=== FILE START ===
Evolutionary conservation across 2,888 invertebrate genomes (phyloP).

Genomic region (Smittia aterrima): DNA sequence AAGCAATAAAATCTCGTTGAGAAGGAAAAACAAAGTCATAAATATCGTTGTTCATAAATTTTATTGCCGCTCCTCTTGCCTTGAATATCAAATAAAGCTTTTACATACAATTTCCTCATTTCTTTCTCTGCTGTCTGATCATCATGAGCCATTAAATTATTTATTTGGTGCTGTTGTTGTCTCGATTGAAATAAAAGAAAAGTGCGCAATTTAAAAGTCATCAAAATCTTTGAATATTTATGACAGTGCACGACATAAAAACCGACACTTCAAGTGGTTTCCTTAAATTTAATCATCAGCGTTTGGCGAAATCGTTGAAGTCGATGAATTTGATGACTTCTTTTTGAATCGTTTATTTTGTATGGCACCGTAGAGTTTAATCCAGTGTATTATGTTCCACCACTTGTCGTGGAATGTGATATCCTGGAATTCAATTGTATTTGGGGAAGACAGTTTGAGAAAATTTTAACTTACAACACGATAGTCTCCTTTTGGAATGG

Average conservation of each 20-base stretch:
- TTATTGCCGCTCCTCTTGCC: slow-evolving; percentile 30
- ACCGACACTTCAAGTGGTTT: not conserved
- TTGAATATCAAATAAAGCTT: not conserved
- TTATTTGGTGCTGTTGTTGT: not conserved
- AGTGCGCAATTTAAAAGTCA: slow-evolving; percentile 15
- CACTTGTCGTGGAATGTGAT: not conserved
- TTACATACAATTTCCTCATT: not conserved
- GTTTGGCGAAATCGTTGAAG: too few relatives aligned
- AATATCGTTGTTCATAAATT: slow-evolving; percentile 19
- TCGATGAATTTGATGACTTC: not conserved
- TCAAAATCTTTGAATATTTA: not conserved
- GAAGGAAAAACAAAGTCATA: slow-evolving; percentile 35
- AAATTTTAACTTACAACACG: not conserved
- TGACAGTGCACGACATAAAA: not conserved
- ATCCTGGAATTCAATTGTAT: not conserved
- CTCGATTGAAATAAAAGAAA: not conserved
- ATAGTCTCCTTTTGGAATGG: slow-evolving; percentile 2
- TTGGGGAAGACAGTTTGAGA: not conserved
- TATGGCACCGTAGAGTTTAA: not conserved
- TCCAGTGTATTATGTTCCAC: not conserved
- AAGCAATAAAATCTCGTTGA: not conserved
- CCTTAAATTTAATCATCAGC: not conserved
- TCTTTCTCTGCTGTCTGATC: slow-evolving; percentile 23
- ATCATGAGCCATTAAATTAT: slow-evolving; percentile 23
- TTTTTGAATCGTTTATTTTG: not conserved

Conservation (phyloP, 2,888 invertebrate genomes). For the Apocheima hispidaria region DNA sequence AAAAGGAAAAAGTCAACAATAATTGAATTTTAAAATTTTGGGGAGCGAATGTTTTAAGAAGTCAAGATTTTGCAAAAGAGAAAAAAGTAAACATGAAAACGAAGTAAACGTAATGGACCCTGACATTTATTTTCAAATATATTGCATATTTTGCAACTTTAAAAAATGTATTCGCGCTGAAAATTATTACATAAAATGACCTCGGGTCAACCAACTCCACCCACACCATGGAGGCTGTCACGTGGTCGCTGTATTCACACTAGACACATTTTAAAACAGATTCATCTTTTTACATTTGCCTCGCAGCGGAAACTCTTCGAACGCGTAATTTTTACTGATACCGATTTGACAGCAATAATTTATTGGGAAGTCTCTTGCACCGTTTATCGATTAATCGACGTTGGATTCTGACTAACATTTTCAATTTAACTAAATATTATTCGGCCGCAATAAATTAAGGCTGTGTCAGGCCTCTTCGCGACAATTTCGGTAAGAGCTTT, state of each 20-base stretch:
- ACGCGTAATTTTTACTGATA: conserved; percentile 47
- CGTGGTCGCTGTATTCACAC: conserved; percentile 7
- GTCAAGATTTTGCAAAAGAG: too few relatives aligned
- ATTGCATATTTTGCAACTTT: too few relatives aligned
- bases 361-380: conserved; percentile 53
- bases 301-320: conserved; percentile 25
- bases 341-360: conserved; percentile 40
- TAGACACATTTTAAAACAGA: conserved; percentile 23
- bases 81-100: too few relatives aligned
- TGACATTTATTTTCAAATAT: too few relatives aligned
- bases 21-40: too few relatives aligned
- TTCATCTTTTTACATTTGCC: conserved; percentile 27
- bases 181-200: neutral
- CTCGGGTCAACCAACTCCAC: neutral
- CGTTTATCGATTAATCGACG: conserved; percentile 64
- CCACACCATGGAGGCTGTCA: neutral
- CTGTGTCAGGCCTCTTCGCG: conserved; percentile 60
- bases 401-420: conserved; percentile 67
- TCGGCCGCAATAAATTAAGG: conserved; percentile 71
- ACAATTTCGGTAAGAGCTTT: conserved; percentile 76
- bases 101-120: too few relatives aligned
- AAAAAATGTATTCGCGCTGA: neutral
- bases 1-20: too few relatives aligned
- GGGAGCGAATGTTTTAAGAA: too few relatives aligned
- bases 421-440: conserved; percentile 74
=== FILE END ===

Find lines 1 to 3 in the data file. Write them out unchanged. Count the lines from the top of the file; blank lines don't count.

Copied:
Evolutionary conservation across 2,888 invertebrate genomes (phyloP).

Genomic region (Smittia aterrima): DNA sequence AAGCAATAAAATCTCGTTGAGAAGGAAAAACAAAGTCATAAATATCGTTGTTCATAAATTTTATTGCCGCTCCTCTTGCCTTGAATATCAAATAAAGCTTTTACATACAATTTCCTCATTTCTTTCTCTGCTGTCTGATCATCATGAGCCATTAAATTATTTATTTGGTGCTGTTGTTGTCTCGATTGAAATAAAAGAAAAGTGCGCAATTTAAAAGTCATCAAAATCTTTGAATATTTATGACAGTGCACGACATAAAAACCGACACTTCAAGTGGTTTCCTTAAATTTAATCATCAGCGTTTGGCGAAATCGTTGAAGTCGATGAATTTGATGACTTCTTTTTGAATCGTTTATTTTGTATGGCACCGTAGAGTTTAATCCAGTGTATTATGTTCCACCACTTGTCGTGGAATGTGATATCCTGGAATTCAATTGTATTTGGGGAAGACAGTTTGAGAAAATTTTAACTTACAACACGATAGTCTCCTTTTGGAATGG

Average conservation of each 20-base stretch: